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Yankees hit five home runs in win over Orioles

The Yankees' Luke Voit gestures while running the

The Yankees' Luke Voit gestures while running the bases after hitting a solo home run off Orioles starting pitcher Alexander Wells during the third inning of a game on Tuesday in Baltimore. Credit: AP/Julio Cortez

BALTIMORE — And then sometimes this game is predictable.

Tuesday night served as Exhibit A.

Yes, the Yankees have had their issues at times with some of the substandard teams, including the historically bad Orioles. They entered this series 9-7 against Baltimore, far worse than the AL East-leading Rays' 18-1 record against the Orioles.

But the same Orioles team that took two of three from the Yankees earlier this month at the Stadium was just outscored 44-19 by the Blue Jays over the weekend, including a four-inning stretch in which they allowed 27 runs.

That meant the only likely question on this night would be whether Gerrit Cole’s hamstring would make it through his outing.

Though he couldn’t quite get on track with his command — which contributed to a 29-pitch first inning — Cole was just fine, as was his hamstring. The pitching of Cole and Michael King, coupled with five home runs, led the Yankees to a workmanlike 7-2 victory in front of 10,235 at Camden Yards.

The Yankees (81-64), who got homers from Aaron Judge (No. 34), Giancarlo Stanton (No. 28), Luke Voit (No. 10), Joey Gallo (No. 34, ninth with the Yankees) and DJ LeMahieu (No. 10), pulled even with the Blue Jays, who lost to the Rays, for the top AL wild-card spot. The two teams are in a virtual tie with the Red Sox (82-65), who beat the Mariners and are .0008 behind (.5586 to .5578).

The Orioles slipped to 46-98.

"Every win is big," Aaron Boone said. "This is the fun time of year, [this is] where you want to be, chasing October baseball. It’s good to get this first one here, especially after they took two of three from us at our place."

Cole, making his first start since leaving the previous Tuesday’s start in the fourth inning because of tightness in his left hamstring, grinded through five innings, allowing one run, four hits and three walks and throwing 108 pitches. Cole — whose hamstring got an almost immediate test in the first when he successfully covered first on a grounder hit to first by the night’s third batter, Anthony Santander — struck out seven in improving to 15-7 with a 2.75 ERA.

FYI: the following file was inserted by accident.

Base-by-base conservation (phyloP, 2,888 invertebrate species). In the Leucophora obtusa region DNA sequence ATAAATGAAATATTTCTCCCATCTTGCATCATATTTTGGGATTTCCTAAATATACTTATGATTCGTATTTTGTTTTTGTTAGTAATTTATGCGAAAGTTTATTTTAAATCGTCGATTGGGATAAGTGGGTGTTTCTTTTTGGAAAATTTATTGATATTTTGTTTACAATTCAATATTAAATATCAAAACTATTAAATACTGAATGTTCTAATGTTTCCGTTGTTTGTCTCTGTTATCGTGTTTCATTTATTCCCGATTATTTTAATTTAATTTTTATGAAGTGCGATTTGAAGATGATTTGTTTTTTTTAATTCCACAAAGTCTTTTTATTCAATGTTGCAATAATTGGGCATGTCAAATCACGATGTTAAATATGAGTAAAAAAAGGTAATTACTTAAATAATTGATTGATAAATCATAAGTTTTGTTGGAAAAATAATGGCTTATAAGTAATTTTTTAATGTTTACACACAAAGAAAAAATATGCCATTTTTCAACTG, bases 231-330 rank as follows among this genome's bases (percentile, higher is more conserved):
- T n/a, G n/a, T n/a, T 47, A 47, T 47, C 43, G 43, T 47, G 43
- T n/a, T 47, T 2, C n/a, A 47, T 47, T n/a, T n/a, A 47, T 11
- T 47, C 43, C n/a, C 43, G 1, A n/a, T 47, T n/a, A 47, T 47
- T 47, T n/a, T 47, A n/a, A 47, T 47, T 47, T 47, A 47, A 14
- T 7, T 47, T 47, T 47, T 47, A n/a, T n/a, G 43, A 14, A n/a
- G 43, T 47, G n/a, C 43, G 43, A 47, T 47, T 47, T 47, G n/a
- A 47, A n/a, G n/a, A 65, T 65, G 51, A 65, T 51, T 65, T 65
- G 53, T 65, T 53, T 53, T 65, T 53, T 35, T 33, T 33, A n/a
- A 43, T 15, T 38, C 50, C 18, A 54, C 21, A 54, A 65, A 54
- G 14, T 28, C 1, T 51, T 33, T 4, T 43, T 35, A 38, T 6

"It felt pretty good," said Cole, who wore a wrap on the hamstring that he indicated he might not need the next time he starts. "It’s a little tough to move around with the wrap on there, but overall, the leg responded really well."

King took over for Cole in the sixth and didn't allow a hit in three scoreless innings.

"Was able to hold the line the best we could and get through five at least," said Cole, who struck out DJ Stewart with a 99-mph fastball, his final pitch of the night, to escape a first-and-third, two-out jam in the fifth. "Would have liked to pitch a little deeper but, fortunately, Mike King picked me up. He had a great night, and that was big for us."

Ten pitches into the game, the Yankees, who outhit the Orioles 13-6, had a 2-0 lead.

LeMahieu led off against Orioles lefty Alexander Wells with a single, improving him to 8 for his last 17, and Judge, showing no signs of the dizziness that forced him from Sunday night’s game against the Mets, launched a 2-and-1 changeup to right-center. It was his 12th homer in his last 36 games.

With one out in the third, Wells hit Anthony Rizzo with a curveball and Stanton hit a two-run homer to right for a 4-0 lead. Voit made it back-to-back blasts, hammering a hanging 1-and-2 curveball to left to make it 5-0.

Ryan Mountcastle had a two-out RBI double off Cole in the fifth. Gallo’s homer to right in the eighth and LeMahieu’s shot to left in the ninth made it 7-1 (Sal Romano gave one back in the bottom of the ninth).

"Jumping on top early’s always good," Stanton said. "It’s a little relief, even though you know you have to keep your foot on the gas the whole game. But it’s much better playing with a lead than trying to catch up."

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